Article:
E-Gold Claims US Officials Buried Key Report in 2008 Landmark Crypto Ruling

A court filing alleges federal government suppression of an OFR review led to crypto businesses being defined as money transmitters.

AccessTimeIconJul 3, 2020 at 11:30 a.m. UTC
Updated Sep 14, 2021 at 8:59 a.m. UTC
10 Years of Decentralizing the Future
May 29-31, 2024 - Austin, TexasThe biggest and most established global event for everything crypto, blockchain and Web3.Register Now

A defunct digital currency project that was a precursor to bitcoin has claimed the U.S. government suppressed crucial evidence in a 2008 landmark case that has since shaped the cryptocurrency industry.

  • E-Gold's former directors filed a petition Tuesday for a writ of coram nobis – in which the court changes the original judgment upon discovery of a fundamental error – at the District of Columbia court.
  • Founded in 1996, E-Gold allowed users to trade digital units backed by precious metals. At its peak, the company held around $85 million in gold.
  • The U.S. government charged E-Gold with being an unlicensed money transmitter in 2007 and the project's directors pleaded guilty in 2008.
  • The ex-directors now claim in court the federal government unlawfully concealed a 2006 review from Florida's Office for Financial Regulation (OFR) so it "could make an example" of E-Gold.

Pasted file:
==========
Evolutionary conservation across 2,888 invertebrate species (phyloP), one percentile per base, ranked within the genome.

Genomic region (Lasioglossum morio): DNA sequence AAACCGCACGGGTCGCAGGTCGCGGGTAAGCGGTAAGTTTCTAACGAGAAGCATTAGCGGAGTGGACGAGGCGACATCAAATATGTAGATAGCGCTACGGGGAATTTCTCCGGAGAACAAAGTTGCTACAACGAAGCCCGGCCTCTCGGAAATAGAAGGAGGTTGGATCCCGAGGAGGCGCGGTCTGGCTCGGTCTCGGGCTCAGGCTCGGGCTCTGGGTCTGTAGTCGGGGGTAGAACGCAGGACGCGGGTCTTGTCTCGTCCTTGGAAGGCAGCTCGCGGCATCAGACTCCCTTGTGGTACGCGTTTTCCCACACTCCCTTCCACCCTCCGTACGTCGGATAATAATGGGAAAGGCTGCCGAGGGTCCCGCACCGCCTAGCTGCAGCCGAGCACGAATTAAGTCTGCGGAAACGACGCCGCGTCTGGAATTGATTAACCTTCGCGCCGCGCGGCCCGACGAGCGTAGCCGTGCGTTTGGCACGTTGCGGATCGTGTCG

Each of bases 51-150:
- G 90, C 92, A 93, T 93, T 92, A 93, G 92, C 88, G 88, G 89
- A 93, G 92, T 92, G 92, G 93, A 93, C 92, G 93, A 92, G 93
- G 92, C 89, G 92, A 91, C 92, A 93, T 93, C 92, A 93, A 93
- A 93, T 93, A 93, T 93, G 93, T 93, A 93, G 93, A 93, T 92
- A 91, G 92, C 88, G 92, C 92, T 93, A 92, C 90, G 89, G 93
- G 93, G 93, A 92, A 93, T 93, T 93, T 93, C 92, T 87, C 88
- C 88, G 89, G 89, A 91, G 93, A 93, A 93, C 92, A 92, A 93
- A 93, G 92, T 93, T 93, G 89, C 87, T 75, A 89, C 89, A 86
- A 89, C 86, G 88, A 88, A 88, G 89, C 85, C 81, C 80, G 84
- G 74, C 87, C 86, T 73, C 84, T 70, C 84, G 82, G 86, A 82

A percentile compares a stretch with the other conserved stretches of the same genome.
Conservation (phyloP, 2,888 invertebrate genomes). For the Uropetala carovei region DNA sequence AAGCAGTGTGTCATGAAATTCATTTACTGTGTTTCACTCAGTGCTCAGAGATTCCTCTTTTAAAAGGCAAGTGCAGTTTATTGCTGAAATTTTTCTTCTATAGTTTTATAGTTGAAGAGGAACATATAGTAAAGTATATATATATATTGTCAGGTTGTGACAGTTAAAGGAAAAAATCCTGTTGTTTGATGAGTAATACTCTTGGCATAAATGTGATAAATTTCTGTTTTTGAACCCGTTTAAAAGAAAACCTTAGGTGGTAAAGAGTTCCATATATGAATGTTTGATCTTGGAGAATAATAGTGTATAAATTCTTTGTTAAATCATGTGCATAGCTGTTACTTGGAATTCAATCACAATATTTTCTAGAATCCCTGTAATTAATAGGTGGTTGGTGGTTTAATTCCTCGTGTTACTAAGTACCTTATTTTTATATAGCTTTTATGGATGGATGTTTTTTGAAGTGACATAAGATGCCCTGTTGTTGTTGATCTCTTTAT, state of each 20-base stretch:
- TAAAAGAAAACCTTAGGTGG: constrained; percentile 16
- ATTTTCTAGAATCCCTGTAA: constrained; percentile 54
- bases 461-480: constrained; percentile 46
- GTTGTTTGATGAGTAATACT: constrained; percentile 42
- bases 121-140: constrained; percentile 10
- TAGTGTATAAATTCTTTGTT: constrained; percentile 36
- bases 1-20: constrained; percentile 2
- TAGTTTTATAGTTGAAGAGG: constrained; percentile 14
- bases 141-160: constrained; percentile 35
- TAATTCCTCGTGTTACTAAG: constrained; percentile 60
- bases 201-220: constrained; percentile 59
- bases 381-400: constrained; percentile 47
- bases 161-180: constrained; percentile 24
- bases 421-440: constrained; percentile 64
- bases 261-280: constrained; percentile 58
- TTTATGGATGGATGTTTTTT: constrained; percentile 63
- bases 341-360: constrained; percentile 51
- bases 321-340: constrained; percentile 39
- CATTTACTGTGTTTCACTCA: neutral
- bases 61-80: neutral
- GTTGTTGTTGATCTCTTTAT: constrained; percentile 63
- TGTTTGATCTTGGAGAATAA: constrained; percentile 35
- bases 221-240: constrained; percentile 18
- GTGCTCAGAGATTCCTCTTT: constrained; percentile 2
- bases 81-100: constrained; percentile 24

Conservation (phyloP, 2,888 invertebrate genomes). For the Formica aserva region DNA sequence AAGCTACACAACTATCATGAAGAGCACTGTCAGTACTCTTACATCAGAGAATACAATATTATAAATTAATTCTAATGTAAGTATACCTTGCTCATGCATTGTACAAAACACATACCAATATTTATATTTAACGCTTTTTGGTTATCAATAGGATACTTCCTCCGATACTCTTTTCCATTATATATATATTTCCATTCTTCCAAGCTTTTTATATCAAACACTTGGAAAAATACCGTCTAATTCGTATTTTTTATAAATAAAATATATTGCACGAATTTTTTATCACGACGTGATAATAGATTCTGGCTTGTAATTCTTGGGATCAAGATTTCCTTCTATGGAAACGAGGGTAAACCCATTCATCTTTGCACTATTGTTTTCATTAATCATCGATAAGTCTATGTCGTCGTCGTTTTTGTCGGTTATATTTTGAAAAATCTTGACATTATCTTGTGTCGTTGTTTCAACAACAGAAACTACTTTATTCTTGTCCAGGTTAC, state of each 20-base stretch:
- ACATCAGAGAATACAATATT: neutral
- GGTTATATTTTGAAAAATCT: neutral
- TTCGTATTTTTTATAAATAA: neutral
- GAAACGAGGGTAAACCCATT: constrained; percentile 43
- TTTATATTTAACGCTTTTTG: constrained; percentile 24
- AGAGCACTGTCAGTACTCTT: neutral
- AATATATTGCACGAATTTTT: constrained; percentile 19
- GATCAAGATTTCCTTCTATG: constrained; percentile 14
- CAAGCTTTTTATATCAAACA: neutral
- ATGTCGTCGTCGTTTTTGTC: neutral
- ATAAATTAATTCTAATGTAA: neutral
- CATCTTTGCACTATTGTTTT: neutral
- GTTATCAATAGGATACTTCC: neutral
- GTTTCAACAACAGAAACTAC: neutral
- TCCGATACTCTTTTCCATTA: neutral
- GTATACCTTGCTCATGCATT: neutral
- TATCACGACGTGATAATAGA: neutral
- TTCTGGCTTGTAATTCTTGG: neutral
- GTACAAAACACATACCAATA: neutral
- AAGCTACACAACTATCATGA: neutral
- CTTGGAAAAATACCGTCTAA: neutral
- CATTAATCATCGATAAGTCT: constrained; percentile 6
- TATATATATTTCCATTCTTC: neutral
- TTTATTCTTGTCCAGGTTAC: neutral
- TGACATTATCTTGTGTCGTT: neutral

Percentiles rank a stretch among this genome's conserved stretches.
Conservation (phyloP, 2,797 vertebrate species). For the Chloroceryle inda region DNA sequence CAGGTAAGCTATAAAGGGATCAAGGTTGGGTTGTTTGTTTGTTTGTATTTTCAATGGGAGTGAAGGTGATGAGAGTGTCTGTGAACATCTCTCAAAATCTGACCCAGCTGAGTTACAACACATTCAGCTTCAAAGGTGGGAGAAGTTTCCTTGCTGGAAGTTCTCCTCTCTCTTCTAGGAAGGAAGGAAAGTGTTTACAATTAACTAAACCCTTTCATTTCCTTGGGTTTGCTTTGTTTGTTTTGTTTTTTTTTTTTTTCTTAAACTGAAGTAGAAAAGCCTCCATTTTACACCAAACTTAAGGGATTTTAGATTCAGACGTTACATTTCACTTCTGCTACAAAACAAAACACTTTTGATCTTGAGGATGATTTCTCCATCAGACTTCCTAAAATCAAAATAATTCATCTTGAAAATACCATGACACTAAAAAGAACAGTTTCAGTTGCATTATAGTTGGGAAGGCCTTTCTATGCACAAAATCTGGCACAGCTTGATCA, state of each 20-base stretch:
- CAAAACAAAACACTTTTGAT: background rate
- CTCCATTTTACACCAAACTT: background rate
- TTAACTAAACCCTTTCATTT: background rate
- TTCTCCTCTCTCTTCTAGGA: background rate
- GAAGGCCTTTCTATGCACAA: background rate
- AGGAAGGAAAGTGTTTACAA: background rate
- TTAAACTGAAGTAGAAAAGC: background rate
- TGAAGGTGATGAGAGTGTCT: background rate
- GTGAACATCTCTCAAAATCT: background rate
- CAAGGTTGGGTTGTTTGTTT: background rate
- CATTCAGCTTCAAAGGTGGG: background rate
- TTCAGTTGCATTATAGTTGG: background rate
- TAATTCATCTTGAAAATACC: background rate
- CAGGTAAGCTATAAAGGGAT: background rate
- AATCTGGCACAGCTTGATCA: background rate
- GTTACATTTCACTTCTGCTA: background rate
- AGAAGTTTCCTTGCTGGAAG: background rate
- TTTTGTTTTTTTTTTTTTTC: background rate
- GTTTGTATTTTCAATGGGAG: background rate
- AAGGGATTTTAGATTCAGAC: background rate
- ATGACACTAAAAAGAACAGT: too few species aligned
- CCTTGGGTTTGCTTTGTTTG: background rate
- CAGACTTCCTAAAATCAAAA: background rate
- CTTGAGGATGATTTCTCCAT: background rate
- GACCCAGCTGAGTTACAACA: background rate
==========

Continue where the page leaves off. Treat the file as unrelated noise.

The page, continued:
• Per the filing, the OFR review said E-Gold did not count as a money transmitter because the gold-based asset was closer to a commodity than a fiat currency under state law.
  • E-Gold's former directors claim the court's judgment would have been substantially different had they been allowed access to the OFR review
  • The E-Gold case effectively extended the definition of "money transmitter" in the U.S. to include any system that stored and transferred value.
  • Many crypto businesses subsequently have had to be regulated as money transmitters in individual states if they want to operate legally in the U.S.

See the full filing below:

Disclosure

Please note that our privacy policy, terms of use, cookies, and do not sell my personal information has been updated.

CoinDesk is an award-winning media outlet that covers the cryptocurrency industry. Its journalists abide by a strict set of editorial policies. In November 2023, CoinDesk was acquired by the Bullish group, owner of Bullish, a regulated, digital assets exchange. The Bullish group is majority-owned by Block.one; both companies have interests in a variety of blockchain and digital asset businesses and significant holdings of digital assets, including bitcoin. CoinDesk operates as an independent subsidiary with an editorial committee to protect journalistic independence. CoinDesk employees, including journalists, may receive options in the Bullish group as part of their compensation.


Learn more about Consensus 2024, CoinDesk's longest-running and most influential event that brings together all sides of crypto, blockchain and Web3. Head to consensus.coindesk.com to register and buy your pass now.